I remember the first time that I watched Falling Down with Michael Douglas. I was sitting in my friends living room, young, impressionable and angry at everything. You see I was nearing that age when you start to realize that life is unfair. Recess no longer exists. You have to work that damn part time job to get money to do anything and no matter how hard you work you’re never going to save enough to buy even a poor condition copy of the original EC Comics Tales from the Crypt. The girl you wanna make out with doesn’t want anything to do with you or she did last week and has moved on to that kid with ridiculous flop hair cut. Yeah, it happens pretty fast. Falling Down was the perfect film for a young angsty, pre-teen. Get a gun, hold a fast food restaurant hostage after the world decides to give you a little of the old in-out in-out. Anger management? Who needs it. For years I wondered why that movie didn’t inspire more folks to act aggressively. Do you know how many times I’ve been asked if I would like “fries with that” only to have them forget the fries? But we’re not here to discuss Falling Down. We are here to rave about God Bless America, Bobcat Goldthwait’s masterpiece, painted in blood red anger and embossed with black humor so charming, you may have to ask yourself if someone tapped your inner-monologue again.
Frank (Joel Murray) has had enough of the downward spiral of American culture, which he sees as overrun with cruelty, stupidity and intolerance. Divorced, recently fired, and possibly terminally ill, Frank truly has nothing left to live for. But instead of taking his own life, he buys a gun and decides to take out his frustration on the cruelest, stupidest, most intolerant people he can imagine—starting with some particularly odious reality television stars. Frank finds an unusual accomplice in a high-school student named Roxy (Tara Lynne Barr), who shares his sense of rage and disenfranchisement, and together they embark on a nation-wide assault on our country’s dumbest, most irritating celebrities.
Raise your hand if you have acted out this premise, in your mind only of course, on a weekly or possibly even daily basis. Hold them up there. Is that just about everyone? I’m not saint. We’re all flawed and I think that God Bless America is the film that can make that abundantly clear, but I identify best with its honest. I think on some core level whether it be the asshole that cuts your off or the mega-flake painting her nails with polish made from the skin of endangered pandas, we have a vendetta against our own pet peeve stereotype. I’m not judging. Wanna know mine? Well I write for the Liberal Dead and if Bill O’Reilly over at Fox News cuts off one more intelligent, well spoken guest… well, I don’t know what I’ll do. I’ll do nothing. I’ll most likely bitch about it on my social networking site of preference, but that urge to do SOMETHING is what God Bless America knows you have too. The film is intuitive. It knows what you are capable of on your very worst days, and it also knows that despite our most vicious mental acts of rage we have big hearts full of a few rational teachings and maybe even a hymn or two. It’s an honest approach to rational individuals have irrational reactions to situations that conflict with their moral compass.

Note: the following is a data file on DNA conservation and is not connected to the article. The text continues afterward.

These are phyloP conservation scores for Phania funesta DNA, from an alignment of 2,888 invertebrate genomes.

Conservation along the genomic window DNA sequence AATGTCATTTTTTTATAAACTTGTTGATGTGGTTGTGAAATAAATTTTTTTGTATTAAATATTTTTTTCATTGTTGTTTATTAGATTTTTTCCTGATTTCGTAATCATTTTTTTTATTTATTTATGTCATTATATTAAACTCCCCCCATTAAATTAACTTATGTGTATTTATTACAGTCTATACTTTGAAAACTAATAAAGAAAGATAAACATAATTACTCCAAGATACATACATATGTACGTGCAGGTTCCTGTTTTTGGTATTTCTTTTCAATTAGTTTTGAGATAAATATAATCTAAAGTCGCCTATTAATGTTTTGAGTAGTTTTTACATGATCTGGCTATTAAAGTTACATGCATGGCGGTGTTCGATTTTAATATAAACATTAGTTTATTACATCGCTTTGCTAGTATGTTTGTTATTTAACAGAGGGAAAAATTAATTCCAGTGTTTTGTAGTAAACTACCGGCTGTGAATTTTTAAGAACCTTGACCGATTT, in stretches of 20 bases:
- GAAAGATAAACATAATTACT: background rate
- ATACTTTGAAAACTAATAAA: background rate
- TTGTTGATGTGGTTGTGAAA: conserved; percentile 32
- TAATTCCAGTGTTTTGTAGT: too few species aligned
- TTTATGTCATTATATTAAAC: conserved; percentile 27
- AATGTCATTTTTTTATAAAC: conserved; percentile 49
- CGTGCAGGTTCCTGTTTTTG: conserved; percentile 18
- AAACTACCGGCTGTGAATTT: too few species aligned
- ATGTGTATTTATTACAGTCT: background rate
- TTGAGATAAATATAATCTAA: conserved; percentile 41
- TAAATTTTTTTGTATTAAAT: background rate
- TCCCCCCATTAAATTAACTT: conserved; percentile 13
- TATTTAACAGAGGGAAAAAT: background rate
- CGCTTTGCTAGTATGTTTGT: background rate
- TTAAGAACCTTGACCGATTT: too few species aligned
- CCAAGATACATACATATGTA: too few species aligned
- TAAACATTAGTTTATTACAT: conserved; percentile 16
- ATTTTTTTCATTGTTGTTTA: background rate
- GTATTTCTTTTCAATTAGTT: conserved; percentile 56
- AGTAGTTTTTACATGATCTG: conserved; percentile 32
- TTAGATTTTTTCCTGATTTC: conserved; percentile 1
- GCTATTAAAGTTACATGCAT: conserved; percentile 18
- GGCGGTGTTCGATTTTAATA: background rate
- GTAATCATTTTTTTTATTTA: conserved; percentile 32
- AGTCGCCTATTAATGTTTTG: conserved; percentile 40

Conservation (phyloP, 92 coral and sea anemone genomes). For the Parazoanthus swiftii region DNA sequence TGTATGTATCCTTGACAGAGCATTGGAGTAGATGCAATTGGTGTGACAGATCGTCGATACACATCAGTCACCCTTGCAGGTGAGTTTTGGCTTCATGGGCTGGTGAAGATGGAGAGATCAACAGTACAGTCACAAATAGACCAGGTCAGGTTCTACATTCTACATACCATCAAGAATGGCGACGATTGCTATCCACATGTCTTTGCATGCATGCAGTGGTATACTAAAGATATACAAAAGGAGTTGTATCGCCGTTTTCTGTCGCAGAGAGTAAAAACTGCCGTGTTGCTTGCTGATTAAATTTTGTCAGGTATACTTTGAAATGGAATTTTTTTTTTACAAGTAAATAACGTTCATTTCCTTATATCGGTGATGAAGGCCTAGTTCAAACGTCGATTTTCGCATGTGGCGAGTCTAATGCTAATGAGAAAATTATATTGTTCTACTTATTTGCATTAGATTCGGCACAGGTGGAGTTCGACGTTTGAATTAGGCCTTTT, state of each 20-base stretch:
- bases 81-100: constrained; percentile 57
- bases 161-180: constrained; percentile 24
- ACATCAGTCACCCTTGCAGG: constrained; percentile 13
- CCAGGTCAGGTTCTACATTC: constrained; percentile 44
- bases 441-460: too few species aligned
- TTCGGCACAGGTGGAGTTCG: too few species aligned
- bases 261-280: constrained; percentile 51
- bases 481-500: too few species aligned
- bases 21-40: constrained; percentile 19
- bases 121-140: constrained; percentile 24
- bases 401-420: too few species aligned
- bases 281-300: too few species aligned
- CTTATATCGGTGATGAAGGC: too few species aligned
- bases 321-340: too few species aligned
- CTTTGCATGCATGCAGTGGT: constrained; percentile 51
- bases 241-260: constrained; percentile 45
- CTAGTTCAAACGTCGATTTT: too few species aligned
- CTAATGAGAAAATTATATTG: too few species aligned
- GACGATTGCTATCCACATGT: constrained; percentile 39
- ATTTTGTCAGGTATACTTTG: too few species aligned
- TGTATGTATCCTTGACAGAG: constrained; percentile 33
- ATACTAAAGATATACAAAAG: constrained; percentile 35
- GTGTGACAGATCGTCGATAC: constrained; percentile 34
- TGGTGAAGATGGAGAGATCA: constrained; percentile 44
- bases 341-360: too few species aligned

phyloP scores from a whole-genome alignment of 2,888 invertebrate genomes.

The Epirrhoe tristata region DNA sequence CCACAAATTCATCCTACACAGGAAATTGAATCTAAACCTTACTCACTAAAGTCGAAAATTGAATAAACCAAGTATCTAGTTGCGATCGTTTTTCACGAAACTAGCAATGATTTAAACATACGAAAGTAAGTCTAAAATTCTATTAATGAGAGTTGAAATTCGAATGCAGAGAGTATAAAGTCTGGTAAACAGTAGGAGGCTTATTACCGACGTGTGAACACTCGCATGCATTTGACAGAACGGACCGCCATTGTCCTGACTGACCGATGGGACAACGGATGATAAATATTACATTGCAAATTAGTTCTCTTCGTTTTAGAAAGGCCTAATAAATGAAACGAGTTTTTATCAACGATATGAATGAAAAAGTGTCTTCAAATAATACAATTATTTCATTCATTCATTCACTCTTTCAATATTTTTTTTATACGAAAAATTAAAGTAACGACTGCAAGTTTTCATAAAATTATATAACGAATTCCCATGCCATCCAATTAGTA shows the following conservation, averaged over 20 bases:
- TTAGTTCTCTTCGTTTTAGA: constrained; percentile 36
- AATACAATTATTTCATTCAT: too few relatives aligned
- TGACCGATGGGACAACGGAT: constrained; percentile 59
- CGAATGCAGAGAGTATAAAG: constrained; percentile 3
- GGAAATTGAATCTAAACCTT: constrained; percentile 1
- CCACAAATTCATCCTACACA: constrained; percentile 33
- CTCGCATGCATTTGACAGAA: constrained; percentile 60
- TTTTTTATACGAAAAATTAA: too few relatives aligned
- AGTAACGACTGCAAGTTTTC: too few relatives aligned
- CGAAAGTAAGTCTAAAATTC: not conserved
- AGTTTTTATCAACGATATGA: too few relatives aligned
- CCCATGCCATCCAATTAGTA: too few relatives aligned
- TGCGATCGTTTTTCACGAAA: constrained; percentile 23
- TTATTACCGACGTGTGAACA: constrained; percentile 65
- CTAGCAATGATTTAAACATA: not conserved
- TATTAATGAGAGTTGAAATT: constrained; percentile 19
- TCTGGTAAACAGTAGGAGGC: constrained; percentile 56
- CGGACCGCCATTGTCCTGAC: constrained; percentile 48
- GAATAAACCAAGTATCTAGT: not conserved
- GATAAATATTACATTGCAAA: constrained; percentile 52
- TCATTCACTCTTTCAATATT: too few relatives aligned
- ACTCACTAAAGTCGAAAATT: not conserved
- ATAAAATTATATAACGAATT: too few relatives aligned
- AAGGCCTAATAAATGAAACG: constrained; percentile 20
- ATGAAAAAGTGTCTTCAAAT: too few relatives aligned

I suppose that’s it more than a commentary on the inner workings of humanity at its most deviant. It’s an examination of how we make decisions. What’s right. What’s wrong. How do we punish wrong and from what or who is authority derived from…. or maybe it’s just about feeling good about taking charge of your own life. Through the entire movie I had this image in the back of my head of Vince Vaughn giving a speech that probably sounds something like one of his numerous empowerment rants from the Wedding Crashers. Of course, Vaughn isn’t even in God Bless America, but it’s got his zaniness. His edge.
Beyond the deep, underlying psychoanalysis the film is destined to offer every viewer (you can almost replace the Rorschach with it), the film is well acted and is directed by a veteran comedian. Both Joel Murray and Tara Lynne Barr offer outstanding performances that are touching and funny. It’s nice to be able to identify with characters who commit acts of lighthearted murder. Goldthwait in the director’s seat is priceless and while I would definitely not claim to be any kind of authority on his work, I can assure you that he is more competent than any character you may have seen him play especially in uniform. I think quite a few of us are familiar with Shakes the Clown which to this day makes me giggle (giggle… that’s right… giggle). Bobcat can certainly crack out a vicious black comedy.
It’s not a horror movie, and for those of you who know me it’s amazing that I actually watched anything outside of my beloved genre. This will appeal to those how like a dark comedy. The American Psycho crew should get a kick out of it. I think it shares similar humorous commentary about humanity and how to best deal with its inadequacies. The kills are impressive and it might even get the blood fiends going although the gore hounds may want to take a pass. It’s absurd, but it’s not Bad Taste or Dead Alive. I like to throw that in there because so much of what you expect is horror from TLD.
It’s a must see movie. It really is. I haven’t met a person yet who has seen it and not at least enjoyed it much less wouldn’t recommend it. It’s extreme though. It may not be for people who lack the irony gene. Personally I hope that Bill O’Reilly watches it, realizes that he should check his mouth and bad manner shtick at the door before Frank comes to find him. At least that’s how the sequel in my head might go. A guy can dream. Until that day we can let Frank and Roxy handle the reigns, right the wrongs and make the world just a bit more wholesome by any means necessary.
Stop by Magnet Releasing to check out what else they have on the docket.